Many of us associate the term ‘hero’ with a brave character mostly from stories, myths and historical events: a very special person who is able to overcome weaknesses and fears, displaying great courage and other virtues such as sacrifice and strength. We might even think about a sort of warrior who is victorious, saves others and fights bravely against fiery creatures. Adding to this idea, a hero prototype has been built such as Heracles from Greek mythology who was known as the strongest of all mortals; Joan the Arc as a classical one, whose youth wasn’t an impediment to helping the French victory in the 15th century, and more contemporary ones like soldiers or cartoon heroes. The latter are strongly advertised by the media and promoted in children who usually identify with their powers and strengths. Movies such as Star Wars, Matrix and Lord of the Rings show characters playing that role which has been analysed as a hero type. Also many fairy tales include a character who is challenged until the resolution of the story occurs in which an achievement is accomplished.
Joseph Campbell, an American writer on mythology, approaches this topic by identifying 3 stages: departure, initiation and return. According to him, a hero goes through these progressive stages in order to reach what is understood as apotheosis, the achievement of a realisation. First there is a call to an adventure and an initial struggle to accept it, because making a choice brings its consequences. Once the adventure is accepted, the hero takes a step into the unknown, a new territory that makes demands on him and tests his skills and knowledge. On that journey, he is likely to encounter supernatural aid, talismans and even helpers, so the hero isn’t necessary alone. Finally, a reward or victory represents the accomplishment of his quest. Returning home appears to symbolise the closure of the adventure but also the start of a future one. Think about the characters mentioned before and how movies or books have made used of this concept to produce their work.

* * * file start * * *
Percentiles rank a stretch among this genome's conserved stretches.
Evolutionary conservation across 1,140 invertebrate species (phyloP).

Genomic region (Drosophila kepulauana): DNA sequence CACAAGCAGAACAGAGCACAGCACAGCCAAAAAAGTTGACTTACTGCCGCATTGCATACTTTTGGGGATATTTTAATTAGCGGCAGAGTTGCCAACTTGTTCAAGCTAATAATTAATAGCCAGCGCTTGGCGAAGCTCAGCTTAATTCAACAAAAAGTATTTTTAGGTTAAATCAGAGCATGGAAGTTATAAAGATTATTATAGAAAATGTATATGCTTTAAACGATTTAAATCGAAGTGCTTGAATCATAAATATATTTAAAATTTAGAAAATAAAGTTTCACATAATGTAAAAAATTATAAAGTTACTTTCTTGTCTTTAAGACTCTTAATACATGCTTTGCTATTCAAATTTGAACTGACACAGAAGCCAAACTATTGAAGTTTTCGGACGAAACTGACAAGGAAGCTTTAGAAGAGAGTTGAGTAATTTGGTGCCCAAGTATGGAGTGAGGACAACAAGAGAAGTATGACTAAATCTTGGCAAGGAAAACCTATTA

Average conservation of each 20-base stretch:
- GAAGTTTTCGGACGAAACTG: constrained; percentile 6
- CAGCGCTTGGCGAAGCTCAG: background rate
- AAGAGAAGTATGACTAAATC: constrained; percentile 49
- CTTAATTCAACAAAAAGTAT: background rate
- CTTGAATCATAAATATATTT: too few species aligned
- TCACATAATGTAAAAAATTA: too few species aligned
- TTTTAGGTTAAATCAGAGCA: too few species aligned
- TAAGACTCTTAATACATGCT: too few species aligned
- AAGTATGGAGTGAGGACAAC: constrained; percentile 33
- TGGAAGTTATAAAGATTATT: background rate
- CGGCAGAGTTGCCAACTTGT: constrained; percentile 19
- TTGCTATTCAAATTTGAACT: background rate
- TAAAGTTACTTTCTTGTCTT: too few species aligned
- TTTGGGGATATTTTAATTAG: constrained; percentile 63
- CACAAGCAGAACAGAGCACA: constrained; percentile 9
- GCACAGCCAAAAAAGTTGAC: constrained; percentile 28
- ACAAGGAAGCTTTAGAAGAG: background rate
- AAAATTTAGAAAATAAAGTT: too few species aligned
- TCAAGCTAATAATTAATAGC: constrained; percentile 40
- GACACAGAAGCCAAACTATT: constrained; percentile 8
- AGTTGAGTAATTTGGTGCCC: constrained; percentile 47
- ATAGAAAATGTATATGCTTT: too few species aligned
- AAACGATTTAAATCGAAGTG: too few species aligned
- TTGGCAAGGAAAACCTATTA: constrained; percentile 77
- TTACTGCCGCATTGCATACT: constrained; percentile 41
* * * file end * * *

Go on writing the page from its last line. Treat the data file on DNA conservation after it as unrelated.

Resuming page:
Amongst the variety of heroes we know, there is a special element that characterises them and one that we can admire and be inspired by today: the heroic spirit. This is an inner attitude and disposition towards facing an adventure and crossing the threshold to reach the unknown, no matter how dark or dangerous this new place is or the possibility of meeting a beast. When trials are given to him to test his ability, his character and his mental qualities, his fighting isn’t only happening on a physical level but also a battle is taking place in his mind. It is similar to Arjuna in the Indian text of the Bhagavad Gita, when overcoming his struggle of indecision before the moment of battle. A heroic spirit is present when one is encouraged to accept the call and dive into the uncertainty of a new adventure and by doing this, one is given the opportunities to obtain inner growth. This realisation is often held by a mentor who gives the advice and training needed for embracing the journey, as Krishna did to Arjuna.
Nowadays, a new hero is needed and that heroic spirit can be reborn in the individuals who nurture the potential of discovering a quest and strive for it. The archetype described by Joseph Campbell and also shared by Carl Jung is a hero who is ready to go out, do good deeds and overcome the fear of changes while reaching within himself a source of courage and wisdom. Although we don’t have labyrinths to be conquered, princesses to be rescued, or villages to be saved from an ogre, the adventures and circumstances we witness in the world do require a heroic spirit to make a change. And that change is possible when one awakens and realises the power of choice. Only then is the dream of freedom and the symbolical rebirth experienced.
Is it possible to live by the wisdom of the ancient masters in our everyday life?
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